US Soccer needs its own home park – its cauldron, its Azteca, its Maracanã, its National Stadium, to match the magnitude of recent international fixtures, to intimidate the visiting side and for the US to be taken seriously as a World Cup contender. As a young soccer nation without a tradition of big games being played on our soil, such a stadium has yet to emerge… or has it?
On March 22, the US Men’s National Soccer Team (USMNT) hosted Costa Rica in the final round of 2014 FIFA World Cup Qualifying at Dick’s Sporting Goods (DSG) Park in Commerce City, CO. A huge game for the USMNT but unfortunately, at just 18,000-seats, DSG Park is undersized and the Colorado Rapids’ home lacks the gravitas needed for the qualifier.
Great moments, like Brandi Chastain’s famous celebration of the US Women’s 1999 World Cup victory at the Rose Bowl, Bernie Feibaher’s 79-minute strike in the 2007 CONCACAF Gold Cup Final at Soldier Field and the 1994 World Cup begin to paint a portrait of a nation with a genuine history of big games played at big venues, suggesting a National Stadium might already be somewhere out there.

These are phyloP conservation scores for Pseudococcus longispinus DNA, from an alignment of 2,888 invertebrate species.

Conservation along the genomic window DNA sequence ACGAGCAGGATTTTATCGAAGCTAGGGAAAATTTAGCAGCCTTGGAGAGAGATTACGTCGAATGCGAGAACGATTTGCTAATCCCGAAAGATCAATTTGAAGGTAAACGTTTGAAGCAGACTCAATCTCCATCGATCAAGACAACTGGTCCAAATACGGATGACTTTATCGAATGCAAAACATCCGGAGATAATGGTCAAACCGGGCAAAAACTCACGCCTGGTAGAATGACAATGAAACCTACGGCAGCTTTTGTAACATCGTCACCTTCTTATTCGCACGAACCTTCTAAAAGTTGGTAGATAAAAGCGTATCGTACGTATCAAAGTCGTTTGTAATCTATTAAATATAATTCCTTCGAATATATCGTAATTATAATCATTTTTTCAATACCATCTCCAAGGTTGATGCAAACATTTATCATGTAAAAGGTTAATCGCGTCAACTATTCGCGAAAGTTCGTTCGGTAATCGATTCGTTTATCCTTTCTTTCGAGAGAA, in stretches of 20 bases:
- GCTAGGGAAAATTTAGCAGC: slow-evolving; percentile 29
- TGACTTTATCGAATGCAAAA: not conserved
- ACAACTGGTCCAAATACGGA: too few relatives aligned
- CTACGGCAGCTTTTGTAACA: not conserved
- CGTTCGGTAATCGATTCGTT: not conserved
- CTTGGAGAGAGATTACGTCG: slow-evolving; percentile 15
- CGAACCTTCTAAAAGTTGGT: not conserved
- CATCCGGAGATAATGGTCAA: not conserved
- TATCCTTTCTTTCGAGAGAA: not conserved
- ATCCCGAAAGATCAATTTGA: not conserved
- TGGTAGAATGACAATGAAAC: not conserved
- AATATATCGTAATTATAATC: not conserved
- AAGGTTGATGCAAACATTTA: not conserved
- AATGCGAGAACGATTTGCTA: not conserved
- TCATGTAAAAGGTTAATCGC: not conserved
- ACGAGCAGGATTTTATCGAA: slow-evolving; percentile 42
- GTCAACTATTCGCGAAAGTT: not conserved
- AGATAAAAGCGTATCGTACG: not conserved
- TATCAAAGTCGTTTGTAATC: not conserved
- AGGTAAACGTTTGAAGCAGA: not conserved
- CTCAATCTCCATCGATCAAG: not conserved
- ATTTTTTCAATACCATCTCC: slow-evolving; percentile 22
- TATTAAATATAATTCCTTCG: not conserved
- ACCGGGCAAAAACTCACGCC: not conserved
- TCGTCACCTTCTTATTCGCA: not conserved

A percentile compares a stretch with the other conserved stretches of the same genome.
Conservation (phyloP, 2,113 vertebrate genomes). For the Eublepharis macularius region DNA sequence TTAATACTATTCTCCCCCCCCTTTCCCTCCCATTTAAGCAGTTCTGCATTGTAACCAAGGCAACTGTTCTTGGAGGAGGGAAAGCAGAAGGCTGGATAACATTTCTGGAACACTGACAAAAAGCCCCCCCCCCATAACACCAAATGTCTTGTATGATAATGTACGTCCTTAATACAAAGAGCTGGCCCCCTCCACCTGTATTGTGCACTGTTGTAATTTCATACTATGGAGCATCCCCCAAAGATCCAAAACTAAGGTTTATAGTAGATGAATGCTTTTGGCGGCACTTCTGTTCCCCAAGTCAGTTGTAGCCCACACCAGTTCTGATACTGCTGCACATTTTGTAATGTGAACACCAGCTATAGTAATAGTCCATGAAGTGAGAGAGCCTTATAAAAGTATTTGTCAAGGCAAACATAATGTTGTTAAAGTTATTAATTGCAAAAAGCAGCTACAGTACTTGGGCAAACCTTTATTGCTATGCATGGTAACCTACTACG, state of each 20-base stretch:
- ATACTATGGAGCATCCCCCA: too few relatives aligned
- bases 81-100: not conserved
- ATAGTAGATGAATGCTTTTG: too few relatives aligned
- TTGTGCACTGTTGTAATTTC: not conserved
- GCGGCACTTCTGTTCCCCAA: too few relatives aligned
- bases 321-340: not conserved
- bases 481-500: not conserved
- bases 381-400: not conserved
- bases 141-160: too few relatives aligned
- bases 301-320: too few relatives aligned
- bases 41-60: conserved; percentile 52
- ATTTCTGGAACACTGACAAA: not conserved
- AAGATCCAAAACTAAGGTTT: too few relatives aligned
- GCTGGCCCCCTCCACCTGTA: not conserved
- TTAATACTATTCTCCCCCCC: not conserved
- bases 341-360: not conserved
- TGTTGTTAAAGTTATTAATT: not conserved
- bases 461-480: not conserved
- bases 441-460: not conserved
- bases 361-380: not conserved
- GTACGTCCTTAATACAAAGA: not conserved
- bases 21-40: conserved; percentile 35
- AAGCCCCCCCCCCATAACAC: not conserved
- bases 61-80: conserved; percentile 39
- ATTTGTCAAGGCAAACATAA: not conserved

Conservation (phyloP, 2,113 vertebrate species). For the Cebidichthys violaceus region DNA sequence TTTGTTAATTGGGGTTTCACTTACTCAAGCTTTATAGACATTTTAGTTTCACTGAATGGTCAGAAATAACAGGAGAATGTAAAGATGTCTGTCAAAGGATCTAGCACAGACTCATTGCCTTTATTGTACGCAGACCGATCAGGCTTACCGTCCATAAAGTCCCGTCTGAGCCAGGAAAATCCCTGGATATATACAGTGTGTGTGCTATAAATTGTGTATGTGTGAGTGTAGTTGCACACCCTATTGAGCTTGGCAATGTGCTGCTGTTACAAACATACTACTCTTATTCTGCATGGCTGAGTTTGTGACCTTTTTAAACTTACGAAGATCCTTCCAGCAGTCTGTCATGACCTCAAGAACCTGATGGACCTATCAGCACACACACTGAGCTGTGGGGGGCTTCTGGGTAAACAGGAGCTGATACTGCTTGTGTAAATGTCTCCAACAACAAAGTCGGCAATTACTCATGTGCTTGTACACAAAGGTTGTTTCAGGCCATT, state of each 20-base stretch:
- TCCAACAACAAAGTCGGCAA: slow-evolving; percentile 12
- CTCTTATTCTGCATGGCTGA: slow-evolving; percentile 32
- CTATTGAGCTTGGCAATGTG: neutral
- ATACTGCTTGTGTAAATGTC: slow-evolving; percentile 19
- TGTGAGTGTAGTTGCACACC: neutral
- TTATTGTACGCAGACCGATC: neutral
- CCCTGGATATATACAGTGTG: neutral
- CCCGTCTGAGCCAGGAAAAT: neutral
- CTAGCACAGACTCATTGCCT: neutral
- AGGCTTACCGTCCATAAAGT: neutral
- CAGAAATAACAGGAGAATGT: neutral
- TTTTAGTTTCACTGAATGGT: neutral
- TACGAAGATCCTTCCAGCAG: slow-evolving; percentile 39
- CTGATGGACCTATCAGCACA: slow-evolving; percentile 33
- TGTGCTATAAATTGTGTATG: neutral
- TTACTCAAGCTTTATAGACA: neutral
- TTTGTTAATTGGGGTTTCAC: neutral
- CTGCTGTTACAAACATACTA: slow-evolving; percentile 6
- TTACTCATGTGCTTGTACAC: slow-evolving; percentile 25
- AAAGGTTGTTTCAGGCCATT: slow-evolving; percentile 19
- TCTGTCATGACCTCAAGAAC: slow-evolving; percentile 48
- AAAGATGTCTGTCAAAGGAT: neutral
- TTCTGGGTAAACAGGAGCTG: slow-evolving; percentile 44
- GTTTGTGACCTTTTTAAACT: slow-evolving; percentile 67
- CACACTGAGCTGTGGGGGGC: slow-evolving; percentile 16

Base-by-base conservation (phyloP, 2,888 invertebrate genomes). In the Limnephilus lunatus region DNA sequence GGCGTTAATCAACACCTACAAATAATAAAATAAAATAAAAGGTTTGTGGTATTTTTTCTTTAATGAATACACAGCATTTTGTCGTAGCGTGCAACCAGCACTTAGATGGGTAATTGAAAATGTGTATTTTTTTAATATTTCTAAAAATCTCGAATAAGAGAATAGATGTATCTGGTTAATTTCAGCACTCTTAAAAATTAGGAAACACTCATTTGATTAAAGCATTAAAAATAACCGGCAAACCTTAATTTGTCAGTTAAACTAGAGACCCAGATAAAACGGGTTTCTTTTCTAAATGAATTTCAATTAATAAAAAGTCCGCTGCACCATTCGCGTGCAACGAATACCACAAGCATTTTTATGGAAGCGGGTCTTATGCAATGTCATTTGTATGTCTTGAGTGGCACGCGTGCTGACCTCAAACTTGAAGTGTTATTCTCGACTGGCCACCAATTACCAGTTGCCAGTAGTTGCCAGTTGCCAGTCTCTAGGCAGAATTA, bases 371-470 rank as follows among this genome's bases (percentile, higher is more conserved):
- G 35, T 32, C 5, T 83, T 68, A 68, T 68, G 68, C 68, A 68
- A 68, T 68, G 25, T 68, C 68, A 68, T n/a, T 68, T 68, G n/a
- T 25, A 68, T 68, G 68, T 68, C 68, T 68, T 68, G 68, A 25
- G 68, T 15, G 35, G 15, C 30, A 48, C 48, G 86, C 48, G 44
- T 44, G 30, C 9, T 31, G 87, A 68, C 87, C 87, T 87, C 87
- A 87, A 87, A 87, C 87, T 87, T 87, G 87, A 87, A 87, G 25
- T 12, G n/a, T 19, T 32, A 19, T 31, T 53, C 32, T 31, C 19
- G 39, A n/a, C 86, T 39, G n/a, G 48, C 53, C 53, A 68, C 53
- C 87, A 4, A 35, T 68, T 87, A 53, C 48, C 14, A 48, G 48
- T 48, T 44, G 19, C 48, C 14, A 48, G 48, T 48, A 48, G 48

So, here are the top five contenders for the title:
1. The Rose Bowl. Pasadena, CA
Why it works: Already the de facto National Football Stadium, home to the UCLA Bruins and the annual Rose Bowl Game, could the Rose Bowl also fill the bill for soccer? It has hosted many big international matches, including the 1994 World Cup Final and the 1999 Women’s World Cup Final. The Pasadena climate is wonderful year round and the natural grass surface meets US Soccer standards. The lack of a regular tenant would make the Rose Bowl readily available and its location within metropolitan Los Angeles provides a large fan base.
Why it doesn’t work: The Rose Bowl might just be+ too big. With a capacity of nearly 100,000, filling the Rose Bowl, even for a match as big as USA v Costa Rica might be difficult. While playing such a match before a crowd of 18,000 might not be enough, playing in front of a two-thirds full Rose Bowl could be worse. In addition, although 12.8 million people live in the Greater LA area, the population is so diverse that getting a core group of American soccer fans out to regularly support the US team might be easier said than done.